Reinventing Iraq

Iraq may be a tough market, but for those prepared to take the plunge, potential rewards are enormous.

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By  Roger Field Published  July 2, 2008

Iraq may be a tough market, but for those operators prepared to take the plunge, the potential rewards are enormous.

When Wilson Varghese, president and CEO of Kalimat Telecom, pitched the idea of establishing a nationwide fixed-wireless voice and data network in Iraq in 2004, many investors thought the idea was little more than a brave but foolhardy venture with little chance of success.

But just four years on, those who backed the venture are now seeing their efforts start to bear fruit, as Kalimat develops a fixed-line infrastructure within reach of ordinary Iraqi businesses and families.

Indeed, after acquiring a wireless local loop licence for Iraq back in 2006, Varghese and his colleagues at Kalimat Telecom have been busy preparing the ground for the roll out of a fixed wireless network, aimed at both household and business users in Iraq.

The company has already started offering services using CDMA Rev-A and WiMAX to users in Iraq's main cities including Baghdad, Basra and Kirkuk, with the rest of the country due to be covered by the second phase of the rollout in 2009.

"The quality of out network, especially on the data side is very high, so that will attract a lot of business customers and the market analysis shows that the quality of service of the data in Iraq is generally is poor," Varghese says.

"At the moment we have made an investment to the tune of US$74 million. By the end of 2009 we anticipate that we will have invested $275 million, and the complete project is estimated at $500 million," he adds.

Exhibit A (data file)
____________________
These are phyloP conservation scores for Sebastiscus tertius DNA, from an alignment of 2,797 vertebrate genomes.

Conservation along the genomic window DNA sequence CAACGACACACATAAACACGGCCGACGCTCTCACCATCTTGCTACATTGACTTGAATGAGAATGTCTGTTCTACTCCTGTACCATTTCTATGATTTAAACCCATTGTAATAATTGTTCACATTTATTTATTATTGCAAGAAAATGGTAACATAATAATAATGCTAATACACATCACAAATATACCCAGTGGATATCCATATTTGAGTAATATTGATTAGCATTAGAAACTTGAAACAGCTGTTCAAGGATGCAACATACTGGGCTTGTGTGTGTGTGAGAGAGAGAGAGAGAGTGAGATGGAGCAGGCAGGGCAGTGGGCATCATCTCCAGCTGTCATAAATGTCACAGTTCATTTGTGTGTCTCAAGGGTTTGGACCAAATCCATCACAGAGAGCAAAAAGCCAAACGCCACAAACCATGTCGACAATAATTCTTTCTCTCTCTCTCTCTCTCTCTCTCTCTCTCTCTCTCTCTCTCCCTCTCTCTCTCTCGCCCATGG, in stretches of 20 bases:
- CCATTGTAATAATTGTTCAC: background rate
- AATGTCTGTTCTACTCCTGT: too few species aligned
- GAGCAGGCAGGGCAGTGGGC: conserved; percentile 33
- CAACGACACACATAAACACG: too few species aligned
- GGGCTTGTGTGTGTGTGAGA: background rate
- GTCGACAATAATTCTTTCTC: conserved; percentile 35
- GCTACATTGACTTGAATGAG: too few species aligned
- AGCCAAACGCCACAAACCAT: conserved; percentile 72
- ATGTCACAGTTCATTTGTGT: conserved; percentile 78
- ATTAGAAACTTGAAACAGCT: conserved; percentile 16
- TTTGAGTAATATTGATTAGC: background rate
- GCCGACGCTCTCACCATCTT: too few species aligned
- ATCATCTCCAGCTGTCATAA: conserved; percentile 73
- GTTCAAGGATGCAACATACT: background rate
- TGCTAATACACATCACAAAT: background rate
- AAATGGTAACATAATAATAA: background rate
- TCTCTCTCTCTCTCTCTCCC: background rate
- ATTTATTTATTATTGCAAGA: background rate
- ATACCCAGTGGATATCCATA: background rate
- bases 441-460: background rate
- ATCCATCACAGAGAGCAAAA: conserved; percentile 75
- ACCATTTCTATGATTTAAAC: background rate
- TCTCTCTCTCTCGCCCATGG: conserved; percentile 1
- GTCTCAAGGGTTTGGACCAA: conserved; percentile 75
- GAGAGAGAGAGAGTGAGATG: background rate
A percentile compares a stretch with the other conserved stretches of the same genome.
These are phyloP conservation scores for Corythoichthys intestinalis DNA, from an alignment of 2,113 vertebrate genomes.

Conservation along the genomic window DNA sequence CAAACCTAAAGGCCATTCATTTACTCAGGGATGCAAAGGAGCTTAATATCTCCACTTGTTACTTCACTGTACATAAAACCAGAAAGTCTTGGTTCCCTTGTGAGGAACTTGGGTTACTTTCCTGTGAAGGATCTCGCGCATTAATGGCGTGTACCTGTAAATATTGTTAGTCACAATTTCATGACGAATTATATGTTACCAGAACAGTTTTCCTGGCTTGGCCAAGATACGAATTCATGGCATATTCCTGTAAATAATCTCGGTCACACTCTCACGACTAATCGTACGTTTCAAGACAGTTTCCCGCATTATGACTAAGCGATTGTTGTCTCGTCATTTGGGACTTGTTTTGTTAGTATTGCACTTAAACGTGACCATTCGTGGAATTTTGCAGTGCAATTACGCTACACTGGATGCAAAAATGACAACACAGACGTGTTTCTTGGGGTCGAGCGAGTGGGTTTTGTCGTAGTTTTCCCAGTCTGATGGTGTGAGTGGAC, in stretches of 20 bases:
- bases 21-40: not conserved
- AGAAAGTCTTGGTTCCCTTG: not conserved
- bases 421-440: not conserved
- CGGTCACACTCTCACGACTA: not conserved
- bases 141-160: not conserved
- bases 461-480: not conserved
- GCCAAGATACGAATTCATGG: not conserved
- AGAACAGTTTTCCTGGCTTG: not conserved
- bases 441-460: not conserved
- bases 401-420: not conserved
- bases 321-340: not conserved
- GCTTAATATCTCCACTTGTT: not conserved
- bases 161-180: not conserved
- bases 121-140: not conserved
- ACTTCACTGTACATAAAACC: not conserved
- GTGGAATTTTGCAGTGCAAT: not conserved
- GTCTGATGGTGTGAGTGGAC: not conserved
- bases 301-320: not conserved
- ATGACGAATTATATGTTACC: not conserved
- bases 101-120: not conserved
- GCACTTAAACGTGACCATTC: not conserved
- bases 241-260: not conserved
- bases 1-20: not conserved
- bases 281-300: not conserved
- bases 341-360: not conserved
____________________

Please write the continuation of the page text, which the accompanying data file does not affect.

And while Varghese admits that the country suffers from poor supplies of power and security problems, he is optimistic that Iraq's pent-up demand for fixed-line services for corporate and consumer users will prove strong. "Fixed landline penetration is to the tune of only 4%, and that is why we see a great advantage in the country.

"The country's infrastructure is really poor so there is a lot of potential in the the market and Iraqi people are really thirsty for data and voice networks," he adds. "They don't have a good quality internet service provider, providing good data, so it's a very niche market to go into. Our intention is to provide low cost data and voice to all Iraqi households."

Varghese anticipates that Kalimat will gain about 5 million household and business subscribers in four years, which is almost 20% of the market share. He estimates that about 70% of Kalimat's revenue will come from voice, and about 30% data. And of this business, the majority - more than 80% - is expected to be with household customers, with the remainder coming from business customers.

But Varghese expects to see strong and growing demand from the business sector, not least because businesses in the country currently lack a strong fixed voice and data service. "Kalimat coming in to the market will really promote a lot of enterprises in Iraq because when you don't have a proper communications infrastructure, it is really hard for businesses to operate," he says.

While Iraq is already a tough country to operate in, Kalimat also faces some competition. Itisaluna Abr Al Iraq, a wireless fixed voice and data operator, is Kalimat's closest competitor.

The company is rolling out wireless fixed line voice and data services in Iraq, initially using CDMA2000 3G wireless technology, as opposed to Kalimat's 3.5G network.

IPTC (Iraq Post and Telecom Corporation) operates the country's legacy copper network, although this is beset by maintenance problems, according to Varghese.

And while Kalimat is also competing against mobile operators AsiaCell / Watanyia, and MTC / AtheerTel, Varghese says that his company has significant advantages by using CDMA technology, compared with the GSM technology used by the mobile operators.

Indeed, CDMA is generally held to offer a better quality service and it also uses spectrum more efficiently than GSM, which means Kalimat is able to cover more subscribers - some 2000 - per base station, as opposed to a figure closer to 1000 for GSM operations.

This represents potentially huge cost savings, given that base stations are extremely expensive to run and maintain in Iraq. Each of Kalimat's base stations has a four-man team, consisting of two security guards, an engineer and a general assistant.